Help keep your horse’s hooves healthy and strong.
Pick out your horse’s feet. This may sound pretty basic, but it’s the single most important thing you can do for his hooves. It also gives you a chance to take early
action on many common hoof problems. Do this:
Each time you clean your horse’s hooves, take an extra couple of minutes after you’ve pried out any packed debris to gently clear the crevice of the frog and scrape any remaining bits of matter off the sole with the tip of the pick. Finish the job with a stiff brush.
Establish what’s normal. While handling your horse’s feet to pick them out, notice their temperature; when everything’s OK, they’ll feel very slightly warm.
When picking out the feet, look for signs of…
Just pouring a thrush remedy over the frog will not get the job done. Packing a hoof is potentially dangerous because excessive pressure can kill sensitive frog tissue.
Instead, follow this daily routine: Make your own cotton swab by wrapping a wisp of loose cotton around the end of a hoof pick. Soak the cotton in treatment solution and
swab down the sides of the frog as if you were picking out the hoof. Swab the cleft of the frog and any other crevices. Repeat the process, using fresh cotton.
When treating thrush, modify the affected horse’s living arrangements by keeping cleaner, drier stalls and increasing your horse’s exercise time.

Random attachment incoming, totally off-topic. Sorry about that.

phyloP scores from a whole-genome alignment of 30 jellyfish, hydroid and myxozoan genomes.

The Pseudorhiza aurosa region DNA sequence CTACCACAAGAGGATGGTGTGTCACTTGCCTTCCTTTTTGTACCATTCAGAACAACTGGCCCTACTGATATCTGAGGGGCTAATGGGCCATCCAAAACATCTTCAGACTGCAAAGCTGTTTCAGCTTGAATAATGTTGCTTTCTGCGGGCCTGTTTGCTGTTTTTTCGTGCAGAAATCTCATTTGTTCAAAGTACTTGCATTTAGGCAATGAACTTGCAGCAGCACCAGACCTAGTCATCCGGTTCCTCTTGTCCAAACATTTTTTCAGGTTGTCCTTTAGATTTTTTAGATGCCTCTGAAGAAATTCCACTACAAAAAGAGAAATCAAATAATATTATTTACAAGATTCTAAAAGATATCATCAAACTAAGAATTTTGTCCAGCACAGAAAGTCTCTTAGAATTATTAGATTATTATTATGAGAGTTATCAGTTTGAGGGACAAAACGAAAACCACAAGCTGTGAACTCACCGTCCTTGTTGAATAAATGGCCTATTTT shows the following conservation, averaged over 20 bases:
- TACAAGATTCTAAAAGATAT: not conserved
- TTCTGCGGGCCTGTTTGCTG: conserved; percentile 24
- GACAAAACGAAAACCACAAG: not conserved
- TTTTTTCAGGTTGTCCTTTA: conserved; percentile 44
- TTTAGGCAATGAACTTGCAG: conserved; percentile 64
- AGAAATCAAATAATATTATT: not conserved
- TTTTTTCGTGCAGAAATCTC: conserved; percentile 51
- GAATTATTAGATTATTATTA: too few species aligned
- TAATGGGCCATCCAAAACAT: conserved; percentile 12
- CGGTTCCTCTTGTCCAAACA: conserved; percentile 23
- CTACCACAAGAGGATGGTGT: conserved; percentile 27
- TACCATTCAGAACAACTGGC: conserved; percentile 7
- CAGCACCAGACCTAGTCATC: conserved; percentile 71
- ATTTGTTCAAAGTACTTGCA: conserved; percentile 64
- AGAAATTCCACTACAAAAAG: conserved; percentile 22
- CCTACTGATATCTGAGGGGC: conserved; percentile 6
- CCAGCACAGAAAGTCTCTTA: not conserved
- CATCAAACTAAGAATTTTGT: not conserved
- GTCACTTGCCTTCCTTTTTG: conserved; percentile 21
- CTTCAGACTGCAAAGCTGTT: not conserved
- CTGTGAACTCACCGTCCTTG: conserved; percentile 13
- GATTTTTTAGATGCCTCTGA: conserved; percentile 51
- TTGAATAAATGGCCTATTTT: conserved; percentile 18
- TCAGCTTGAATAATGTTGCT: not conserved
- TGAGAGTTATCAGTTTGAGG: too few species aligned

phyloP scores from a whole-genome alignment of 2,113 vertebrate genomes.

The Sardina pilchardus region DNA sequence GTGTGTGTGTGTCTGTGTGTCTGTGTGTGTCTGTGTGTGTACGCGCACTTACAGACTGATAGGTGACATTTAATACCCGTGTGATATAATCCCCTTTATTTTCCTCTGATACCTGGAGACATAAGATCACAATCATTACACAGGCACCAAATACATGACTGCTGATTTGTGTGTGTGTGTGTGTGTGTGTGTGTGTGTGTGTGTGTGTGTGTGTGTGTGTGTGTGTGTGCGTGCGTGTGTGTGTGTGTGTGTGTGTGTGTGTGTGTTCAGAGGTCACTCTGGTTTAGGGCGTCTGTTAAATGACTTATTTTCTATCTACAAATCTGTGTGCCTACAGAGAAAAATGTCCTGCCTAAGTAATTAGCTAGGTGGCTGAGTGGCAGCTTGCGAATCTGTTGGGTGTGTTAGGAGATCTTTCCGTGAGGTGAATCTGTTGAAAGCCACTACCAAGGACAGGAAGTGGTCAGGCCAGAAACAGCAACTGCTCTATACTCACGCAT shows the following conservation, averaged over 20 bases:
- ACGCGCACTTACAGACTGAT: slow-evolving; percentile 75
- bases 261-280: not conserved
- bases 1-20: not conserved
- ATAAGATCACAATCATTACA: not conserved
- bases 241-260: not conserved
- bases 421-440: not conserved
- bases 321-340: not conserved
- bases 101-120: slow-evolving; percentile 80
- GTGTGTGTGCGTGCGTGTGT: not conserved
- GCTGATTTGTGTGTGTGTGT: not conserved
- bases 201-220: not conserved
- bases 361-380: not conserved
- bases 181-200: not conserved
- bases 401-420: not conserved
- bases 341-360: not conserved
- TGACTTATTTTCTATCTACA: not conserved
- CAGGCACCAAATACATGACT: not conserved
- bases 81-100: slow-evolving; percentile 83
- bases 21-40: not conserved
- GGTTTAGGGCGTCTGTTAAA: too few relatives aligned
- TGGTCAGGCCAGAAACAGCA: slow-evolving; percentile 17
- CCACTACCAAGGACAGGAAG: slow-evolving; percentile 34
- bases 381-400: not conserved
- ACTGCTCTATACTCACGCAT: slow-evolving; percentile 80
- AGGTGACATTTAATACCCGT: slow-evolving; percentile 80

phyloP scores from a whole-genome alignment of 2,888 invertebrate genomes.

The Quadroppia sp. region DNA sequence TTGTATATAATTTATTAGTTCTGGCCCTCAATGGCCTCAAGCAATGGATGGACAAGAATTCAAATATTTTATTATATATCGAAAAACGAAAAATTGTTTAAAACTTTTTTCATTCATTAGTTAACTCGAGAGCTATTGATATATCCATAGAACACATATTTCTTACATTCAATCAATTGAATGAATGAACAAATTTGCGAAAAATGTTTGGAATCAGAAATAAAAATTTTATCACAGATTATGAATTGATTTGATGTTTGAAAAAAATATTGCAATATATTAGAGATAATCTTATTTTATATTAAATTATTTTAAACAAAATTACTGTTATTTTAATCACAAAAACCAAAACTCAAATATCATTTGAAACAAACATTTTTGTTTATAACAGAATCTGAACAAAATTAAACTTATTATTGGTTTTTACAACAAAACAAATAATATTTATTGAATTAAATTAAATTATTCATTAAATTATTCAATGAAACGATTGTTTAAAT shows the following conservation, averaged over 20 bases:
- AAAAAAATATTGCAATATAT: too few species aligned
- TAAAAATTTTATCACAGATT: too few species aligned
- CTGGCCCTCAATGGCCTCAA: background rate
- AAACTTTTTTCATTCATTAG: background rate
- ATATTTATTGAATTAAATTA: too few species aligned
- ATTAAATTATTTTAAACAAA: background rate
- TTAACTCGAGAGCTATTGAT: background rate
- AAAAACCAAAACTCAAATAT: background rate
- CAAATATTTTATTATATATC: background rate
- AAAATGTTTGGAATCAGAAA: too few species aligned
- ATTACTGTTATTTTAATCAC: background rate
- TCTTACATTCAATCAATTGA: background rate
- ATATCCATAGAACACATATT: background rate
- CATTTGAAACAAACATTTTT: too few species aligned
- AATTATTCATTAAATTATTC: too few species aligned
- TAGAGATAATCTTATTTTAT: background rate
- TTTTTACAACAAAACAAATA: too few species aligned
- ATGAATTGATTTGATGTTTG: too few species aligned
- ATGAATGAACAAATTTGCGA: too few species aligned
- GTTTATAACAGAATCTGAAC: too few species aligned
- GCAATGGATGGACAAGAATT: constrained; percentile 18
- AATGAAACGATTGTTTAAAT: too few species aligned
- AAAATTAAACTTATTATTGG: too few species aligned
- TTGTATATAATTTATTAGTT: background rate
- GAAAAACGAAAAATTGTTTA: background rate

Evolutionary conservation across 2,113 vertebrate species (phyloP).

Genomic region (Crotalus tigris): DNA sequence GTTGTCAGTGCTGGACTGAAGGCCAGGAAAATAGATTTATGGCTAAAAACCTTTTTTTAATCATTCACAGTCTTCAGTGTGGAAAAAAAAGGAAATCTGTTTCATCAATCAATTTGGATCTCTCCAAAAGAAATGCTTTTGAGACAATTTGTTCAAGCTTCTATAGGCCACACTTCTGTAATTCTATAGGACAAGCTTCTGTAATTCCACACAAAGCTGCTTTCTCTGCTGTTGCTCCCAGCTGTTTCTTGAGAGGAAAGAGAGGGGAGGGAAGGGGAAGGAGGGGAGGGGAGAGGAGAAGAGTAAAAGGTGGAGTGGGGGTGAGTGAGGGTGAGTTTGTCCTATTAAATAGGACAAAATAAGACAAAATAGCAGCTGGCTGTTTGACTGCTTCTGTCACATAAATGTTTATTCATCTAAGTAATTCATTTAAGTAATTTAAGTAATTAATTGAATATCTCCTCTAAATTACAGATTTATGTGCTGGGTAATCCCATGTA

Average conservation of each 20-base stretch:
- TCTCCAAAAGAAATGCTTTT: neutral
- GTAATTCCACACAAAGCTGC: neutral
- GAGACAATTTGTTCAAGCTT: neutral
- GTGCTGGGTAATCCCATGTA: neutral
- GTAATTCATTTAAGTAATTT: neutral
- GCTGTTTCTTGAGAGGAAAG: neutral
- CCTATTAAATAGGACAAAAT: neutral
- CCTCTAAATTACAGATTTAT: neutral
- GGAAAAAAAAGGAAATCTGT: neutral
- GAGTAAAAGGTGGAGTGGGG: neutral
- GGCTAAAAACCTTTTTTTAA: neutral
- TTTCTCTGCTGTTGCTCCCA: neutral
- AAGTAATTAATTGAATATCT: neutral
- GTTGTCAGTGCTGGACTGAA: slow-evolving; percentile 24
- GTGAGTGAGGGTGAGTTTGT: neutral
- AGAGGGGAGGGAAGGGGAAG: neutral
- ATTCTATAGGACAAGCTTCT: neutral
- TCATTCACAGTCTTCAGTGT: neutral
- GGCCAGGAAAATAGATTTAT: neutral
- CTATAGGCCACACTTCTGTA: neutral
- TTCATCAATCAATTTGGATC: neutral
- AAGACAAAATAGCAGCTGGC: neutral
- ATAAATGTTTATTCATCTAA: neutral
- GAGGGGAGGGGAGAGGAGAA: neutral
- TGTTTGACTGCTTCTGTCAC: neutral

Schedule regular farrier visits according to your horse’s individual needs. Although six to eight weeks is the average, there’s really no standard interval for trimming and shoeing.
If your horse is shod, check his shoes each time you pick out his feet.
Learn how to remove a shoe — yes, you! Many farriers are glad to teach clients how to do this. If you can remove a sprung or shifted shoe, you may save your horse unnecessary pain and hoof damage.
Help your horse grow the best possible hooves. Some horses naturally have better hooves than others. Your horse may already be producing the best hoof he’s capable of, or the following steps may enable him to do better.
Try not to turn out in deep, muddy footing. Hours of standing in mud may encourage thrush or scratches (a skin infection in the fetlock area that can cause lameness). Mud is hard on shoes, too: The suction of deep mud can drag off a shoe already loosened by alternating wet and dry conditions.
Protect your horse’s hooves during hauling. Without covering for his heels, he can easily step on the edge of a shoe and pull it partially loose. Another vulnerable area is the coronet band: the rim of tissue at the top of each hoof that generates new hoof-wall growth. Injury to this area can interrupt hoof growth in the area below the affected spot. The solution: Either old-fashioned shipping bandages and bell boots (large enough to cover the bulbs of your horse’s heels and the backs of his shoes) or good-quality, full-coverage Velcro-fastened shipping boots.
Bonus tip from the Delaware Valley College Equine Studies Program, Doylestown, PA:
“When conditioning your horse’s hooves with Mane ‘n Tail Hoofmaker, don’t forget about conditioning his chestnuts. Moistened chestnuts can easily be picked down, giving your horse’s legs a polished appearance.”
Simple step-by-step guide
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Basic bathing tips: Rinsing
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Horse Hoof Care Tips
Equine Massage Therapy
Winter Horse Grooming Tips
Grooming for Show Day
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